With many businesses having to work hard to just survive, and people grappling with their wellbeing and burn-out, the ability of the leader to provide a clear vision and direction to the team to create a sense of purpose is paramount. This sense of meaning during challenging situations is the separating factor between companies that thrive and those that survive.

In the Courageous Leadership livestream series, Calvin Yeo, ROHEI’s Principal Consultant elaborated on this when he was asked how leaders can maintain high morale in difficult situations. He called it “conviction”. Calvin shared, “The team must be clear about why we are doing what we are doing, and what it is that we are persevering for. What is it that we are going through this tough time in order to come out stronger for? When there's clarity about the purpose for why we're doing what we're doing, there is a morale that comes around. There's a fire that's lit from within individuals.”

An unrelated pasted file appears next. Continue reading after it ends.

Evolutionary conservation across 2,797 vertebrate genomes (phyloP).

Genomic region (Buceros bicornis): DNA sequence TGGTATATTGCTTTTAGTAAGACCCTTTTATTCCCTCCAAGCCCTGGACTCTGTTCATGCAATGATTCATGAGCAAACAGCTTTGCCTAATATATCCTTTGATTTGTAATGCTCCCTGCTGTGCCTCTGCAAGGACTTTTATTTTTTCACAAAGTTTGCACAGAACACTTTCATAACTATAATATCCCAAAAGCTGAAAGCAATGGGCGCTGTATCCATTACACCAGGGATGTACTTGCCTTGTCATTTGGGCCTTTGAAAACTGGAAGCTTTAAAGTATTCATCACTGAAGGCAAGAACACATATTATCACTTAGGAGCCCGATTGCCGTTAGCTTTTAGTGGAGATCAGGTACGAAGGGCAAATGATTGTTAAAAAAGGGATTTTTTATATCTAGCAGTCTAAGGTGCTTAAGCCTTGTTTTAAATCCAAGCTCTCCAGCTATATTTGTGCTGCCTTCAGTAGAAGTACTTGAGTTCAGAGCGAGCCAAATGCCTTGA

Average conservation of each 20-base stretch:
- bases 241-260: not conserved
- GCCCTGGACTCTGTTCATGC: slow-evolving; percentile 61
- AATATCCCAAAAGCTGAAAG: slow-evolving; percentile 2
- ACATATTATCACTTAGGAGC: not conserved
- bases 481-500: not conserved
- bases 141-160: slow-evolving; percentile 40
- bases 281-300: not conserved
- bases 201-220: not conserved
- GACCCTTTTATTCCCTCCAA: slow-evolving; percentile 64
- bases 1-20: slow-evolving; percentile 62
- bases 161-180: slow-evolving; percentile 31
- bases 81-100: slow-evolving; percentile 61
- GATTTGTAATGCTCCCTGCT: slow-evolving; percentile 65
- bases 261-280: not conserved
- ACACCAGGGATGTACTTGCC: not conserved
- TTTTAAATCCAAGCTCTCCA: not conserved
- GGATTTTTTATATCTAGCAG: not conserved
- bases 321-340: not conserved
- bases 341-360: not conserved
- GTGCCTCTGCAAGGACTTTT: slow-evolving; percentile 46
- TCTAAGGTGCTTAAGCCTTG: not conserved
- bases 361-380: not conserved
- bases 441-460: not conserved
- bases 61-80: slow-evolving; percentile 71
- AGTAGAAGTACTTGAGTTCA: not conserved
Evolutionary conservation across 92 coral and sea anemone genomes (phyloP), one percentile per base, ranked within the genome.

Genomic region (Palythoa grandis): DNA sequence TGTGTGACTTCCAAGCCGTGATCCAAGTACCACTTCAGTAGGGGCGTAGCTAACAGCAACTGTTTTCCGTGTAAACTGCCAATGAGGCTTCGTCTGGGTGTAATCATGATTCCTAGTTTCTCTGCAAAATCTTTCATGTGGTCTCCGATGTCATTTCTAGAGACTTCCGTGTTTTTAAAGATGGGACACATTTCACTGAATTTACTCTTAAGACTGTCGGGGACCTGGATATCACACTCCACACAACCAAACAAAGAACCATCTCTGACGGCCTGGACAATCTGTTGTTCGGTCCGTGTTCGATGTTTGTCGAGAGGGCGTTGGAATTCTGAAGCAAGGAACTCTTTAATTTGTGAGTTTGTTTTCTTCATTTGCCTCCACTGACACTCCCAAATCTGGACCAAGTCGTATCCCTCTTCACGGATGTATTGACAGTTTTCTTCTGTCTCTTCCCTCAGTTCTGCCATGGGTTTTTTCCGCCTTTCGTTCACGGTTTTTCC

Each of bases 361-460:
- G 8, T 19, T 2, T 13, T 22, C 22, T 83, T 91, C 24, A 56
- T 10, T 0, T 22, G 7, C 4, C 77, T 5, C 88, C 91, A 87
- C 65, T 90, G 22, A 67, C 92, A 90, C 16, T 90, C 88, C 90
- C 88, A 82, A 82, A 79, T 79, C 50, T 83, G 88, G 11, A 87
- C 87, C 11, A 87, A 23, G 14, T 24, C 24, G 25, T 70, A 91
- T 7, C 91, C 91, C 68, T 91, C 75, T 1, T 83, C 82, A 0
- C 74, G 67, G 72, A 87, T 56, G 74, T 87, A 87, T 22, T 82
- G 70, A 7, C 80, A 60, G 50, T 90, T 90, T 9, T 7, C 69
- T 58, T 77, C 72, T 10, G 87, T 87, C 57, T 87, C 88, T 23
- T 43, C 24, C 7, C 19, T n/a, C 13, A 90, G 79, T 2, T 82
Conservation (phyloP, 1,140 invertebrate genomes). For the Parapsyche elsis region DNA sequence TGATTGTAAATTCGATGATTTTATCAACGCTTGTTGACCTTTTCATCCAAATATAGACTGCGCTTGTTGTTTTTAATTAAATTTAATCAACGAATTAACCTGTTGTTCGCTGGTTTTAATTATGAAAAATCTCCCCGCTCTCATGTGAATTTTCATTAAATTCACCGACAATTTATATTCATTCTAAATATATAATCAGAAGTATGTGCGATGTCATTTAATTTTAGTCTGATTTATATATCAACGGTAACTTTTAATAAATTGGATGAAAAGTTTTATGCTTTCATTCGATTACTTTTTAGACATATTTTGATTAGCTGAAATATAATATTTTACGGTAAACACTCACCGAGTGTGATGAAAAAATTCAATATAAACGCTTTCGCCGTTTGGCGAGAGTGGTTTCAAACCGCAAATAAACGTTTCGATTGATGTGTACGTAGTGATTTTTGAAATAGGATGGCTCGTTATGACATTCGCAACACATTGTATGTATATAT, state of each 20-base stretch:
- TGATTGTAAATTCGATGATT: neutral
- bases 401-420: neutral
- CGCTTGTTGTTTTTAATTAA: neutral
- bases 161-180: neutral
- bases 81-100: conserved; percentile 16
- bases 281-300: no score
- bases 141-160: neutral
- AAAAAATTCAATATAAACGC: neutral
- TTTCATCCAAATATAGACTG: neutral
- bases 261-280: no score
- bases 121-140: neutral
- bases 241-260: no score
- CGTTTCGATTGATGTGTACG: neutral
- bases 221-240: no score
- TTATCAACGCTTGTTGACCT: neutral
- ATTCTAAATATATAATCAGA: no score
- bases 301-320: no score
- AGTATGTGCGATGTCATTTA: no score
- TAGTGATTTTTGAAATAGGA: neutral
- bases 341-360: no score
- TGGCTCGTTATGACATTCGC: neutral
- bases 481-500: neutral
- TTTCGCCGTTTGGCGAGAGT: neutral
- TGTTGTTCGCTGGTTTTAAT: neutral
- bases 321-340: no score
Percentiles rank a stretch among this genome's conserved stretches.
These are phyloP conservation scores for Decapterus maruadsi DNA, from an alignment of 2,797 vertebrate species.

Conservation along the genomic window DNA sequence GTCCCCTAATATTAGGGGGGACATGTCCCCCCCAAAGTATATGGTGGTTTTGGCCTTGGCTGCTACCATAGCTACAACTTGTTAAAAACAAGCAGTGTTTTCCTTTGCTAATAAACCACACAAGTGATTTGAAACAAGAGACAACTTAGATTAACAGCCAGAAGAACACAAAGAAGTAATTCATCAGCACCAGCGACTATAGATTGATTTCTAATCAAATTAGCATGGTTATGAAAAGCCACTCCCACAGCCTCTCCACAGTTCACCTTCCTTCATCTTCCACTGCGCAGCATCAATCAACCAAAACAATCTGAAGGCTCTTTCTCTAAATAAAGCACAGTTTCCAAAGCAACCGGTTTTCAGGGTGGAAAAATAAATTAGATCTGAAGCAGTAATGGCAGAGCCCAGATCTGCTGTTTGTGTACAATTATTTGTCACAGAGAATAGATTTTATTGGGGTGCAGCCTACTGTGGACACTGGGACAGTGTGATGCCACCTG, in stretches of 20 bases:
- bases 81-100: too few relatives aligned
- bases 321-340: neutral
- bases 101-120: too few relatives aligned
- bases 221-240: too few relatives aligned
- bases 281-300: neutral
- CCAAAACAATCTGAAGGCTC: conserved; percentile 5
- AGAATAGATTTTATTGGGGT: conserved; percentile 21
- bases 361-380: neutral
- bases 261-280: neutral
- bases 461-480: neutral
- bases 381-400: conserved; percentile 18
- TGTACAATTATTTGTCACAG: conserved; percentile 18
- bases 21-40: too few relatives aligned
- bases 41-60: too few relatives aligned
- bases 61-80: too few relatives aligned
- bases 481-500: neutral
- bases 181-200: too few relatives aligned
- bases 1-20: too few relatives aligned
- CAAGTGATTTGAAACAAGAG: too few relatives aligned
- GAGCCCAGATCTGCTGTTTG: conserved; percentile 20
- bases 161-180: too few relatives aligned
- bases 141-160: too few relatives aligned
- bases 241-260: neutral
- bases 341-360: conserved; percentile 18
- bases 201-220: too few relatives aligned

“When there's clarity about the purpose for why we're doing what we're doing, there is a morale that comes around. There's a fire that's lit from within individuals.” — Calvin Yeo

 

Across the board, leaders that have stewarded their teams well have been those that led with a clear sense of purpose. Remember that purpose and vision will leak. Just because it was clearly communicated once, does not mean it sticks. People tend to forget. To lead with purpose, leaders need to take deliberate steps to communicate and help the team realise the deeper meaning of their work and the role that they have to play.